Just received this in an email from Robert Stokely and wanted to share it here... time permitting, I will be writing my own post this weekend about the ride. It truly was a very memorable experience, and it was such an honor to participate.
Grab a tissue, and read on.
They made us have to say a final goodbye. They thought they had done a great feat. They thought they had hurt us so bad as to take away our life. They thought they had us down for good.
They hurt us bad. They hurt us worse than we could have ever imagined, or wanted to feel. They made us weep deep tears. They made us miss him so much.
Our family sat graveside grieving for a lost husband, son and brother. Friends wept with us, grief stricken in their own right. Two of his fellow soldiers, both seriously wounded in that same road side bomb explosion refused to be kept bed bound and by sheer will made it to be with us. One barely able to hobble with a cane, who but by the grace of God he would have been in a flag draped casket, his mouth sown shut, bottom gum, bone and teeth knocked out and facing a dozen or more surgeries to give him back an ability to merely chew food in a normal way. The other, crutch bound, foot in a cast, facing more surgery as well. Both thankful to be alive, yet wondering why they were and not him. I didn't know them at all, but needed no introduction as they sought me out in a mass of people. It was for me, a moment of joy to know that they were alive and I could readily see for myself that my son's brothers in battle would make it.
The sad melody of TAPS cut deep; the report of a 21 gun salute made me flinch, even feel fear at the prospect of a future without him; the folding of a flag with honor was a final heartbreak, knowing a final moment of goodbye was now at hand, and even though it was time to let him go, I didn't want to.
It was August 27, 2005, a hot day to say the least, a hard day goes without saying. It seemed at that moment we might not make it. It seemed we didn't want to. But then, we remembered what he would want and so we did that instead. We held it together, we went forward, heads up, hearts proud, and lives to be lived as fully and happily as possible.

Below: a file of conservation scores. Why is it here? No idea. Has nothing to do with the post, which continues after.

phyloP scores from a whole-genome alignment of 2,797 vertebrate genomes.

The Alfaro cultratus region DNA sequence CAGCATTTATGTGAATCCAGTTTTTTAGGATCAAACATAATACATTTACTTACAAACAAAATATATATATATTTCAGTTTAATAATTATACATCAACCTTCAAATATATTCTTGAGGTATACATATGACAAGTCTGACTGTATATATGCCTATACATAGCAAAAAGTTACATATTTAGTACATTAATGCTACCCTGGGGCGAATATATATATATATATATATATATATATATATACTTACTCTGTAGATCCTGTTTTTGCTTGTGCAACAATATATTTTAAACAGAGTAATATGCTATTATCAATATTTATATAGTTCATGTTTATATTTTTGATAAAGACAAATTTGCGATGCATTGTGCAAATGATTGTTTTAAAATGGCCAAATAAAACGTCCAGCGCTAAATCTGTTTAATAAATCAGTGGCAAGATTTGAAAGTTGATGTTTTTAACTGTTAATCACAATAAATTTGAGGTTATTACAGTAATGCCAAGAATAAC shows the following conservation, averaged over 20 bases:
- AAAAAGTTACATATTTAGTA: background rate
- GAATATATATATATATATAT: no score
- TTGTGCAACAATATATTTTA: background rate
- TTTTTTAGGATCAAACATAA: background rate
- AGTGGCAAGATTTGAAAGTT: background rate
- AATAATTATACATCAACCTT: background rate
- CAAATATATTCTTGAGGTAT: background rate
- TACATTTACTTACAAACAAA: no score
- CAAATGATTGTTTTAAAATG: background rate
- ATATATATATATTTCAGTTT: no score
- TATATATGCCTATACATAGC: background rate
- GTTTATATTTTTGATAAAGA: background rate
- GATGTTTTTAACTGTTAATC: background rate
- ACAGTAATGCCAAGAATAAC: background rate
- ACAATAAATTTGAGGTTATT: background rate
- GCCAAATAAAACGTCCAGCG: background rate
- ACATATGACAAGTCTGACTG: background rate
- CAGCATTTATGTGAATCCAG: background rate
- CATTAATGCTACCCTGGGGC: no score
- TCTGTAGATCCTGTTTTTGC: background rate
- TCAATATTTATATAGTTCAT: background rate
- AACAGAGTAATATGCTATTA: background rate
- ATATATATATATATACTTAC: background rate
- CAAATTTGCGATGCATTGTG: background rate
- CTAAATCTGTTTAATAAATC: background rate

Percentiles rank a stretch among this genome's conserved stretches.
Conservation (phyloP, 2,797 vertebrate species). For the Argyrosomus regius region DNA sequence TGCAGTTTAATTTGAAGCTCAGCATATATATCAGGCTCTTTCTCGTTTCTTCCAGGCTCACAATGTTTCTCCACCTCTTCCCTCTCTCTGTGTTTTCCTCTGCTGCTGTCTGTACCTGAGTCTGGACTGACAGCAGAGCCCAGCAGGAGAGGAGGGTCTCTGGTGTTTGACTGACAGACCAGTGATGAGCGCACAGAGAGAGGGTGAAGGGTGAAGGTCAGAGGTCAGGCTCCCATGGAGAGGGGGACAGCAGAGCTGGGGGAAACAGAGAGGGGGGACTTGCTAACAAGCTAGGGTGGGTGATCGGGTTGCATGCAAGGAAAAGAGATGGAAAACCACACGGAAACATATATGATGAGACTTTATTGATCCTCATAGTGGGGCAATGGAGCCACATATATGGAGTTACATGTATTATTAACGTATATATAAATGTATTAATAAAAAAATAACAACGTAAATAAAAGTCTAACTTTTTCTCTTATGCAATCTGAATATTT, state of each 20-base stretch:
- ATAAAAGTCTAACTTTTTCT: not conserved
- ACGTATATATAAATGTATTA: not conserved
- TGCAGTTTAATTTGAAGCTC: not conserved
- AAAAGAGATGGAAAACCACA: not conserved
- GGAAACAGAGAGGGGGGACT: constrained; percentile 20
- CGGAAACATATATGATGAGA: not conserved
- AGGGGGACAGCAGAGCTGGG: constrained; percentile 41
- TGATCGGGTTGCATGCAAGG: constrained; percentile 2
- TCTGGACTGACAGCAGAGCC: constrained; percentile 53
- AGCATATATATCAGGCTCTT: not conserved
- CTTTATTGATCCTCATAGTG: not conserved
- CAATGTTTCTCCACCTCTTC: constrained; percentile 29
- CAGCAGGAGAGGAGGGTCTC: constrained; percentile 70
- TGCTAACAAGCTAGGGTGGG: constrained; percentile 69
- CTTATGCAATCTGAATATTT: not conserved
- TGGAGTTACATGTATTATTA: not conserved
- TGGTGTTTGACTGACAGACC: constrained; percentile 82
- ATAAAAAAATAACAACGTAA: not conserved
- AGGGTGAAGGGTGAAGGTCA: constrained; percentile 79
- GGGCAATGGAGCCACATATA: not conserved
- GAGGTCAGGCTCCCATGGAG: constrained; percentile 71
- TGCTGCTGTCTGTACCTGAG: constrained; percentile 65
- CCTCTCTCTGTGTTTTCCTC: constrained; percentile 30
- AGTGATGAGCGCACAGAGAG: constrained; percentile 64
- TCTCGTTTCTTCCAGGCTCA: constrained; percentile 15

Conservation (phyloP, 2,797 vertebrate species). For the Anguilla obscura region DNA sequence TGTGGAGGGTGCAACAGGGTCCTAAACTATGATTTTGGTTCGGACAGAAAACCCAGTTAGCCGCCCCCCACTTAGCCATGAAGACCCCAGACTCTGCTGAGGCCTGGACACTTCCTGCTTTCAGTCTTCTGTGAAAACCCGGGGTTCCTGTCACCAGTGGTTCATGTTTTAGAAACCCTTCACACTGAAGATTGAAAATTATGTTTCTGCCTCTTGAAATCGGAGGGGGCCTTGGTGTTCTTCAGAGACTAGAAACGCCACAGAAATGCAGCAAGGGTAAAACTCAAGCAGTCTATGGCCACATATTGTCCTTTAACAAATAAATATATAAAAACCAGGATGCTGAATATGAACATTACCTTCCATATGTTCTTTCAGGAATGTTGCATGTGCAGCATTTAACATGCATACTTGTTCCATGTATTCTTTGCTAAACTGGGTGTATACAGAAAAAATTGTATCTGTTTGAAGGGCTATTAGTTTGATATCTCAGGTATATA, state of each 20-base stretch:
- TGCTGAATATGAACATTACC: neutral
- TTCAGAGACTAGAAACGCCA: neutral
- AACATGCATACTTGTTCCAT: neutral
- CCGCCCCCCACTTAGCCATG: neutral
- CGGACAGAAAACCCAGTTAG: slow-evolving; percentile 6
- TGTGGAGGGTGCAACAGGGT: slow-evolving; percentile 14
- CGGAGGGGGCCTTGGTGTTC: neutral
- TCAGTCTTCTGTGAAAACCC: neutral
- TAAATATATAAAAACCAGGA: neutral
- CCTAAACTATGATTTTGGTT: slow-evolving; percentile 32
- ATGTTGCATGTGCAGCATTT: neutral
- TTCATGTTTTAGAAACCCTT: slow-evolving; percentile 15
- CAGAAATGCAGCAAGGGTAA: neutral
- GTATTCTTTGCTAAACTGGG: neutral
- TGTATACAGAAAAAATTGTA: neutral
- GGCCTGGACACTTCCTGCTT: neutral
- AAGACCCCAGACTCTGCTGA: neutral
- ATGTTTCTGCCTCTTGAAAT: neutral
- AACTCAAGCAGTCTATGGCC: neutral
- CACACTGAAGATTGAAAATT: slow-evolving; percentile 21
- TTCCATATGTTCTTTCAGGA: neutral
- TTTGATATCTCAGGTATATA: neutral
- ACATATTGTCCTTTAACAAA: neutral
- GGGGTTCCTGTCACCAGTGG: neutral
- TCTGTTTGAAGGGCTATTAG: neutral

On Saturday, August 25, 2007 - 104 weeks since that final goodbye, the Stokely family gathered with friends and strangers alike for the Mike Stokely Foundation, Inc. 1st Annual "Ride to Remember..." The thunderous roar of 215 motorcycles, 40 plus cars, one tractor-trailer minus the trailer, led by a HUMVEE with patriotic color scheme leading the way and with air support from a Blackhawk helicopter, we sent a message that we were alive and we would not fear his death nor a future without him. Instead, we were going to go forward and in doing so, we would Remember with Honor, a life well lived, well loved, and dearly missed - SGT Mike Stokely, KIA 16 AUG 05 near Yusufiyah in the Triangle of Death, south of Baghdad. We raised $20,000 net after expenses toward the $25,000 needed to fund the scholarship in Mike's name at Georgia Military College where he got to attend one year before duty called. The other $5,000 - I'll drive a truck one night a week after I get off work for the next 50 or so weeks and raise that money and I'll remember the nights Mike rode with me on such trips and the good time we had doing that.
Mike Stokely didn't get to come home to finish college, but his footprints are bigger than his boots and his legacy will ensure that others will go to college and a future is well preserved for a better America. More so, a call to action now leads us to continue the ride in future years and use the proceeds to honor each and every one of his other 25 fallen brothers from Georgia's 48th Brigade with a scholarship in their name and memory. A region has been mobilized. We are committed.
You know, if Mike Stokely had made it home alive, we would have gone on to live ordinary lives without so much as a second thought how others might go to college.
They would have been better off to have left him, and us, alone. They suffered their cause a great defeat by taking his life. They made us have a reason to stay in the fight, and go on.
DUTY HONOR COUNTRY. Romans 8:28.
proudly remembering my beloved son
SGT Mike Stokely
KIA 16 AUG 05 near Yusufiyah
USA E Troop 108 CAV 48th BCT GAARNG